February 20, 1974.
George F. Killgoar for the plaintiff.
Joseph J. Beard for the defendants.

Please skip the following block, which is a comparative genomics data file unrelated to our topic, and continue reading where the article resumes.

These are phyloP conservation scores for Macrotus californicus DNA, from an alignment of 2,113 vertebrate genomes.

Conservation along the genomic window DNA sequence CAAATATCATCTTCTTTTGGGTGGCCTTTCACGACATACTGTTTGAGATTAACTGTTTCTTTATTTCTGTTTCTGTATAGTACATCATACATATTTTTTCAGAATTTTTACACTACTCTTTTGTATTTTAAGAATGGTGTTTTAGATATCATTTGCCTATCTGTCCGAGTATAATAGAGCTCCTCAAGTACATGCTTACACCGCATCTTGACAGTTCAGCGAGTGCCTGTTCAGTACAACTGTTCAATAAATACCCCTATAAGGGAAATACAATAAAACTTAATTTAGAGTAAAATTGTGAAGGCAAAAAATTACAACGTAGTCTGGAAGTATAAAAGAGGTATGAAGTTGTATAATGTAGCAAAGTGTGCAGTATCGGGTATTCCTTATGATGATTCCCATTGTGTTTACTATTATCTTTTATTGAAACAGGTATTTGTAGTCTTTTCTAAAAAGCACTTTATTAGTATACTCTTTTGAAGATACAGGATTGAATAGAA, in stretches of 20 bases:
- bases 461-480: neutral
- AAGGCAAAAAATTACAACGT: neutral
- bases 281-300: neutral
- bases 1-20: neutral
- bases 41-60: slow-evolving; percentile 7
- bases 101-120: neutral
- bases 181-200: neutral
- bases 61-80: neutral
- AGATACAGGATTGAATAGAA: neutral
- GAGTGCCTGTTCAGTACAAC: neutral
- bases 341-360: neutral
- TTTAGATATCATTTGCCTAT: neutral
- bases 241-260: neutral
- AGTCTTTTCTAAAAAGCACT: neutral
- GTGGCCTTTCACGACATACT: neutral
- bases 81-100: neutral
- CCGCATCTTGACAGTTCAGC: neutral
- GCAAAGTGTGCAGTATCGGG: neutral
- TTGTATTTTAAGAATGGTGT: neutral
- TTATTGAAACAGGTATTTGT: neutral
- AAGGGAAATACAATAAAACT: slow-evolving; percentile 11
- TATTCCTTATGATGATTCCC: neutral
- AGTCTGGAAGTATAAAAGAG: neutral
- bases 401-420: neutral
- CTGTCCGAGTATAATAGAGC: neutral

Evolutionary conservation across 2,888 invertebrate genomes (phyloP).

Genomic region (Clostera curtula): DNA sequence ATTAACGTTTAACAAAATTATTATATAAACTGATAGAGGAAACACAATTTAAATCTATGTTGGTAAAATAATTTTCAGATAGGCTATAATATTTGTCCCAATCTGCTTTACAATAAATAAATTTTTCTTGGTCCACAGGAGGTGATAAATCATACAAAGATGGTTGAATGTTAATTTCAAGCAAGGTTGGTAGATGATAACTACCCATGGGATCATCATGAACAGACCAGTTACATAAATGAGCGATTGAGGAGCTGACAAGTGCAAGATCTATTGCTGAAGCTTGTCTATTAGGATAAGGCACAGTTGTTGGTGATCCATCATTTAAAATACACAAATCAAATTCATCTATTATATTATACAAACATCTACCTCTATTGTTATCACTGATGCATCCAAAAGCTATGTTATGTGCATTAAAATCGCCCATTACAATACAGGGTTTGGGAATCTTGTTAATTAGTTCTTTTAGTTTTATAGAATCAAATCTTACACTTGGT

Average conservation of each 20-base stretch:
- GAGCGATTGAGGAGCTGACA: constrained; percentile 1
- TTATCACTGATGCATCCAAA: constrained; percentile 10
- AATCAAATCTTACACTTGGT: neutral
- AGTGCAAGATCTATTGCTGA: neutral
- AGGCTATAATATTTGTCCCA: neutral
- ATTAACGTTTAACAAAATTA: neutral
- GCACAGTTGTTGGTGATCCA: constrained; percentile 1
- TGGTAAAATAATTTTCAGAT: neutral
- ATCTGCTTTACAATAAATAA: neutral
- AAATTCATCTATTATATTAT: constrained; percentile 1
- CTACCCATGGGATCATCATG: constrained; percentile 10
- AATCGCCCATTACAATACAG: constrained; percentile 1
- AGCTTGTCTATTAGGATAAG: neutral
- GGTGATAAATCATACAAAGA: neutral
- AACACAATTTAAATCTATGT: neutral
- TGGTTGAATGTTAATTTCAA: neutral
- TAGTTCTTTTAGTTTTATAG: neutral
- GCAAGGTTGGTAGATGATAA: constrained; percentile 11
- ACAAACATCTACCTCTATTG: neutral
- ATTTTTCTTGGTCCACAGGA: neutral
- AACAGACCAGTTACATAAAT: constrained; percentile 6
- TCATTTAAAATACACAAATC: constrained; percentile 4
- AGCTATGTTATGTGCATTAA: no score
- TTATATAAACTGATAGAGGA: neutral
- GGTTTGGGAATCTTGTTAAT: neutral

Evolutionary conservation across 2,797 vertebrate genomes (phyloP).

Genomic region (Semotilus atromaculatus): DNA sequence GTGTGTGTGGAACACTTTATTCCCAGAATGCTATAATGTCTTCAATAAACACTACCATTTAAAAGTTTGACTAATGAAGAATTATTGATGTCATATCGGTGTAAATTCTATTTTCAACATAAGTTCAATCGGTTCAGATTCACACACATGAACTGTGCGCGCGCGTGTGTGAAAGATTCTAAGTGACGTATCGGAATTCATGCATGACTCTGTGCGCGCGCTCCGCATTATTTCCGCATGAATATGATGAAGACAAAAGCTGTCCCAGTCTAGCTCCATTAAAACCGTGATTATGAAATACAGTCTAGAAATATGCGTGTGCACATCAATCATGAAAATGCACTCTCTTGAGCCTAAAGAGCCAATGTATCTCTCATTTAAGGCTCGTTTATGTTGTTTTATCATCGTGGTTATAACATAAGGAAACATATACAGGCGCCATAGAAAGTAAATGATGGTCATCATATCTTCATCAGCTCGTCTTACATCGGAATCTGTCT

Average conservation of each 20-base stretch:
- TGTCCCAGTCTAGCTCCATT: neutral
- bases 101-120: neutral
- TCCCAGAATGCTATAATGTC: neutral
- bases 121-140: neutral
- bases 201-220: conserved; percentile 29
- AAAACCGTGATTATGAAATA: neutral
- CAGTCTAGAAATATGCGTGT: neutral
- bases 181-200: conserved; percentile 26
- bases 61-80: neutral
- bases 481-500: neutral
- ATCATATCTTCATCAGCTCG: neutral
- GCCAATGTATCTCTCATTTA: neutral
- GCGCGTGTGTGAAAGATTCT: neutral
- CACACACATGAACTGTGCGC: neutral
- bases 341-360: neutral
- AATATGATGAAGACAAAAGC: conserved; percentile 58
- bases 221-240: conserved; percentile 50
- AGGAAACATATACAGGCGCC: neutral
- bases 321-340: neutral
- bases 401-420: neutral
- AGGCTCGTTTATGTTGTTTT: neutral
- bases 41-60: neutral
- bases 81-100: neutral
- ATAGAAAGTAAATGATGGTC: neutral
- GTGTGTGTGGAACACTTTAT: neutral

The plaintiff appeals from a final decree on a bill for declaratory relief (G.L.c. 231A) brought to establish his right in stock of Atlantic Stores, Inc. (Atlantic). The decree was based on a stipulation "as to facts, limited to the question of whether the statute of limitations, as set forth in Chapter 260, Section 2, of the General Laws, should apply." The decree dismissing the bill (erroneous, in any event; Vasilakis v. Haverhill, 339 Mass. 97, 101) must be reversed because the basis of the dismissal, that the plaintiff's claim is barred by the statute of limitations, finds no support in the stipulation. From the stipulation, it appears that on May 24, 1941, the plaintiff and his brother, Archibald, offered to accept fifteen shares of Atlantic (the charter of which had been approved on January 8, 1940) "in full payment of $750.00" — "due to us . . . for equipment [etc.] we have furnished the corporation. . . ." (emphasis supplied) — eight shares to be issued to Archibald and seven shares to the plaintiff. Atlantic accepted the offer and issued the shares as requested. No other shares had theretofore been, or were thereafter, issued except that "[i]n 1960, a certificate purporting to be for one (1) share . . . was issued to Walter C. Radford [the plaintiff]. . . ." The 1960 certificate aside (we need not deal with it in the present posture of the case), the claim in this case, so far as appears from the stipulation (see Robinson v. Robinson, 173 Mass. 233, 242), is like that in Hanrihan v. Hanrihan, 342 Mass. 559, 565, 567 (1961), in which the Supreme Judicial Court held that "the transaction [substantially similar to the 1941 transaction relied on in this case] is in the nature of a resulting trust pro tanto. We think that [the stipulation makes out a claim that] the shares which [Archibald] took in his own name above fifty per cent were impressed with a trust in favor of [the plaintiff]." Further, "[i]t is settled that the statute of limitations does not run as to a resulting trust until there has been a repudiation by the trustee." The stipulation does not set out facts from which a repudiation, knowledge of which was brought home to the plaintiff, can be inferred prior to the filing of the present bill in 1971. Zytka v. Dmochowski, 302 Mass. 63, 67 (1938). See Dodge v. Anna Jaques Hosp. 301 Mass. 431, 436 (1938). Such cases as Norwood Trust Co. v. Twenty-Four Fed. St. Corp. 295 Mass. 234, 237 (1936), holding that a demand within the period of limitations is necessary in order to maintain an action arising out of a contract, are not in point. The decree is reversed, and the case is remanded to the Superior Court for proceedings on the merits.